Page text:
Davis also mentioned the availability of information about facilities required to do Risk Management Plans (RMP) under the Clean Water Act in KMZ file format.  Whelan said this group is a subset of extremely hazardous substances (EHS) facilities.  Gann concurred, adding that this type of facility is required to develop worst case scenarios as part of response planning.  Tucker asked who maintains lists of RMP facilities.  Davis said that US EPA staff have access to this information.  Whelan cautioned, however, that there are legal constraints on the release of RMP-specific information.  Davis said that local emergency planning agencies typically have RMP information available.  Lauder concurred, but added that in Illinois at least, there can be significant variation in the ways that communities maintain the information.  Gann said Missouri has developed a statewide database to help standardize RMP information.    


Ecological Collaboration and Related Efforts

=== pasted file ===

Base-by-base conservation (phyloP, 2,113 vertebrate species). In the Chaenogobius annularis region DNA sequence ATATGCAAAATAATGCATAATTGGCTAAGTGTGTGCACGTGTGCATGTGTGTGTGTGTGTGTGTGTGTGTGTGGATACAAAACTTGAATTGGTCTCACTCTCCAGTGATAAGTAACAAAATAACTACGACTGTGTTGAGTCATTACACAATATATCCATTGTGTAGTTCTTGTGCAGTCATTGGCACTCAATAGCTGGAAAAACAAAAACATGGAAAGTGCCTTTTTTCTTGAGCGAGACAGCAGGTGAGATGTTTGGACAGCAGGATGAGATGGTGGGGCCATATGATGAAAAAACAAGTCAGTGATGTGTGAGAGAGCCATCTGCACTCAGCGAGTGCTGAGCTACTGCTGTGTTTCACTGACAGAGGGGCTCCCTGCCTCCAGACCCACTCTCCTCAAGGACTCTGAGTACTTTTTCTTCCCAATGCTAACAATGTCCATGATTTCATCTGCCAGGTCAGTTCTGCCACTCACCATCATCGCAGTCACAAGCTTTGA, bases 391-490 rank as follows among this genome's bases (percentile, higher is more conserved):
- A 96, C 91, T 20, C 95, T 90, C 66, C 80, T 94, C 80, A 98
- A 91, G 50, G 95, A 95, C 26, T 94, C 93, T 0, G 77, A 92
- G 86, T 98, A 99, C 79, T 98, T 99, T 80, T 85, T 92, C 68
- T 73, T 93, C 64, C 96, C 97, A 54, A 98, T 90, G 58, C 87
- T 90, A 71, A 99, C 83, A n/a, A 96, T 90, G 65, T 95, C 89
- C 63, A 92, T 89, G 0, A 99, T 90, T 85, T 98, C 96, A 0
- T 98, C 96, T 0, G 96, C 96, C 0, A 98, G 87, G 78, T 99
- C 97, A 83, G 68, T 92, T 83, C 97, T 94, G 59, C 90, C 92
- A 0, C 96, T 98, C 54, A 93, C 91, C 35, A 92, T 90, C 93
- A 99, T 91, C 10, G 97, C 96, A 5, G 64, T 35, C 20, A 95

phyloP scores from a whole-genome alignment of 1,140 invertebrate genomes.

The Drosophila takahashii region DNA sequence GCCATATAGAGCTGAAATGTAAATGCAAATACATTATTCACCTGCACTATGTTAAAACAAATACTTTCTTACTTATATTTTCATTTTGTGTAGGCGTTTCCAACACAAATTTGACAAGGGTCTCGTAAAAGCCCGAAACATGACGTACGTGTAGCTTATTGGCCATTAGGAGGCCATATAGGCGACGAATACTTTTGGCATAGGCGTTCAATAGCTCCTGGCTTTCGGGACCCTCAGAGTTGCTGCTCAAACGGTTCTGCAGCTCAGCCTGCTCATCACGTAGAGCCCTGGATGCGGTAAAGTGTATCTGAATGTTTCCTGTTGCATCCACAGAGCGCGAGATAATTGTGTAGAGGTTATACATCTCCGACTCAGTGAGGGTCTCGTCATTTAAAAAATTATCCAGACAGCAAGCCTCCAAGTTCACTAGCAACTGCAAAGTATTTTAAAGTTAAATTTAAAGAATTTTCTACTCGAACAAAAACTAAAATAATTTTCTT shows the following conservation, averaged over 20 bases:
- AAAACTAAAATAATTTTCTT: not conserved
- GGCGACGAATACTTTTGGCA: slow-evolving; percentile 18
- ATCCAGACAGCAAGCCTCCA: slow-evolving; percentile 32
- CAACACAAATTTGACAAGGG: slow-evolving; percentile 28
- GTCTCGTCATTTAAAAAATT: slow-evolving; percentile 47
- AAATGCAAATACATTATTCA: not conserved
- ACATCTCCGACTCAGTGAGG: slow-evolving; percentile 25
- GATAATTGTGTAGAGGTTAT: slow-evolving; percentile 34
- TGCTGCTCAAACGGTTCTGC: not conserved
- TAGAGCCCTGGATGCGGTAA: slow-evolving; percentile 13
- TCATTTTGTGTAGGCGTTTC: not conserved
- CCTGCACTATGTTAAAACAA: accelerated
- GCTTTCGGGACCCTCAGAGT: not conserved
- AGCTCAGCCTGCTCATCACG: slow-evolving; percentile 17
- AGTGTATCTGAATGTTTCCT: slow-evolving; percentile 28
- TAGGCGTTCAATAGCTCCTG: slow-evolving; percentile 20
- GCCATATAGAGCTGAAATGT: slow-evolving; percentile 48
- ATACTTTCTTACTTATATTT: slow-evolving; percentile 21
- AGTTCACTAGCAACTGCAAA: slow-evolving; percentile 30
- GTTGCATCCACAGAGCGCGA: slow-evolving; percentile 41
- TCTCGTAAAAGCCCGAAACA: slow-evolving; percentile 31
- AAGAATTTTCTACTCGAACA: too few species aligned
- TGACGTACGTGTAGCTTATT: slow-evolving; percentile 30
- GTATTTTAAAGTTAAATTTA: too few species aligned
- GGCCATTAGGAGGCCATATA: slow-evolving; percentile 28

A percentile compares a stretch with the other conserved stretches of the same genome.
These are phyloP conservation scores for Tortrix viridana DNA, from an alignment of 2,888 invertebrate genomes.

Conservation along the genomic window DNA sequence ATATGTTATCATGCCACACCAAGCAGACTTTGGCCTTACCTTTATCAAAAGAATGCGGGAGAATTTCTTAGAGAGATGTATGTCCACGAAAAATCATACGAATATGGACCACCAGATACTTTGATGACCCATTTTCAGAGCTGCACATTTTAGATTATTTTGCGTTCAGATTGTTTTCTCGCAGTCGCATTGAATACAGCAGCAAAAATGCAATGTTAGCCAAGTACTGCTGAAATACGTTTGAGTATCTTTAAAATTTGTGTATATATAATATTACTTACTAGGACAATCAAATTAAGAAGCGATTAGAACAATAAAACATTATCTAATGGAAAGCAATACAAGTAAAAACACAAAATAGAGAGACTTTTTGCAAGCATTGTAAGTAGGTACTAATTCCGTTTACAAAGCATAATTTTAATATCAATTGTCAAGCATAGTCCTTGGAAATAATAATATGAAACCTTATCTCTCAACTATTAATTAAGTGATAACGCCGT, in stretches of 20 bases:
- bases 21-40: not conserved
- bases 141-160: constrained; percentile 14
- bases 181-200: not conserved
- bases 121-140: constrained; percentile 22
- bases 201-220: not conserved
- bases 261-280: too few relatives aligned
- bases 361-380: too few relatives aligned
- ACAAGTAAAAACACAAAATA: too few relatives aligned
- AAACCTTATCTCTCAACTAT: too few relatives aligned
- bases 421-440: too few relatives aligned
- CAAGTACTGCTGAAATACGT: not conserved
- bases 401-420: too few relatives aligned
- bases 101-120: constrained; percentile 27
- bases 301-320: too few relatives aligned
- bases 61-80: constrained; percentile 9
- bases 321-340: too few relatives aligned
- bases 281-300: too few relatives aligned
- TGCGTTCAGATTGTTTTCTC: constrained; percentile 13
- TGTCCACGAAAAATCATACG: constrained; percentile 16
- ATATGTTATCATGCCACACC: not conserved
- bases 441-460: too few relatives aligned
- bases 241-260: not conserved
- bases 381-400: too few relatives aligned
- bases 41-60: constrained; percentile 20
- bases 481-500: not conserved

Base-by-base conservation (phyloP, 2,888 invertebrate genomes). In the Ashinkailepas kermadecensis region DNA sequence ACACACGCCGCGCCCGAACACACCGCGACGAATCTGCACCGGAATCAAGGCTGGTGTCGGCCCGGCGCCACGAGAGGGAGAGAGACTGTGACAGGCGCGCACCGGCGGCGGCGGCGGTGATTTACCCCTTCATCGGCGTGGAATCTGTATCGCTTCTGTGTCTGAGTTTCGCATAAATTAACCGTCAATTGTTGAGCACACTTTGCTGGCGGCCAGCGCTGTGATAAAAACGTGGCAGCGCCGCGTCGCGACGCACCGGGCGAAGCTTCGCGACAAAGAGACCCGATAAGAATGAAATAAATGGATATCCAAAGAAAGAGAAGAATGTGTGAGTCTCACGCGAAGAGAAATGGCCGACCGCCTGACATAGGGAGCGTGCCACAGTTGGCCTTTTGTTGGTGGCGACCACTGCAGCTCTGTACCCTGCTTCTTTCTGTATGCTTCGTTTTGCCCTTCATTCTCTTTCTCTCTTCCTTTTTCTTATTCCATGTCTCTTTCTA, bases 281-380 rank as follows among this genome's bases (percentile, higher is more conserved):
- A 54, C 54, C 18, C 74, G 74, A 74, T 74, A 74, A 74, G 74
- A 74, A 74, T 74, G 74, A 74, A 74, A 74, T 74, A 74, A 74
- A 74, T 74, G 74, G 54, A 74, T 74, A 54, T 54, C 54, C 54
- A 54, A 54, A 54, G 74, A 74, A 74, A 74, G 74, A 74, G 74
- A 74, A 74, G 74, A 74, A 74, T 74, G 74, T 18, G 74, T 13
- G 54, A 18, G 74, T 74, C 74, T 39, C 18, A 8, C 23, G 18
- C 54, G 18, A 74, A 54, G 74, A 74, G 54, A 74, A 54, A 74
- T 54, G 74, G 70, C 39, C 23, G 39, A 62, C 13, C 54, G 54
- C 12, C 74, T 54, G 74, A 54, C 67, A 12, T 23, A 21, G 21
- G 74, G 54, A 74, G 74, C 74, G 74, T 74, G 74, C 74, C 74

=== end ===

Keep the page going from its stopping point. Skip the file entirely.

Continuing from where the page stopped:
Initial UMR Spills Ecological Coordination Conference Call

Morrison and Hokanson reported that the initial UMR Spills-Ecological Coordination conference call had taken place February 12, 2012, including fifteen individuals involved in UMR spill response and resource management programs.  Morrison noted that one of the desired outcomes of this conversation is to encourage earlier engagement of natural resource professionals in responses. 


Pool 13 IAP Tabletop Exercise

Coffey briefly summarized the Pool 13 incident action plan (IAP) tabletop exercise held at Harpers Ferry, Iowa on March 8, 2012.  He noted that one gap in response planning highlighted by this exercise was the lack of an oiled wildlife plan.  Faryan said the exercise also brought out the lack of response resources in the area, a finding relevant to the preceding day’s discussion regarding the disposition of US Coast Guard response assets on the UMR.  Whelan said another need illustrated by the exercise was the lack of safety training for some individuals potentially engaged in a response.  She said that some of these potential responders need HAZWOPER training.  Faryan agreed, but noted that some of these (USFWS) personnel have indeed completed HAZWOPER training. 


Pool 10 Geographic Response Planning

Coffey said, per the decision of the UMR Spills Group at their previous meeting, geographic response planning had commenced for UMR Pool 10.  He noted that there will be a responder-focused meeting for Pool 10 taking place at McGregor, Iowa on May 1, 2012.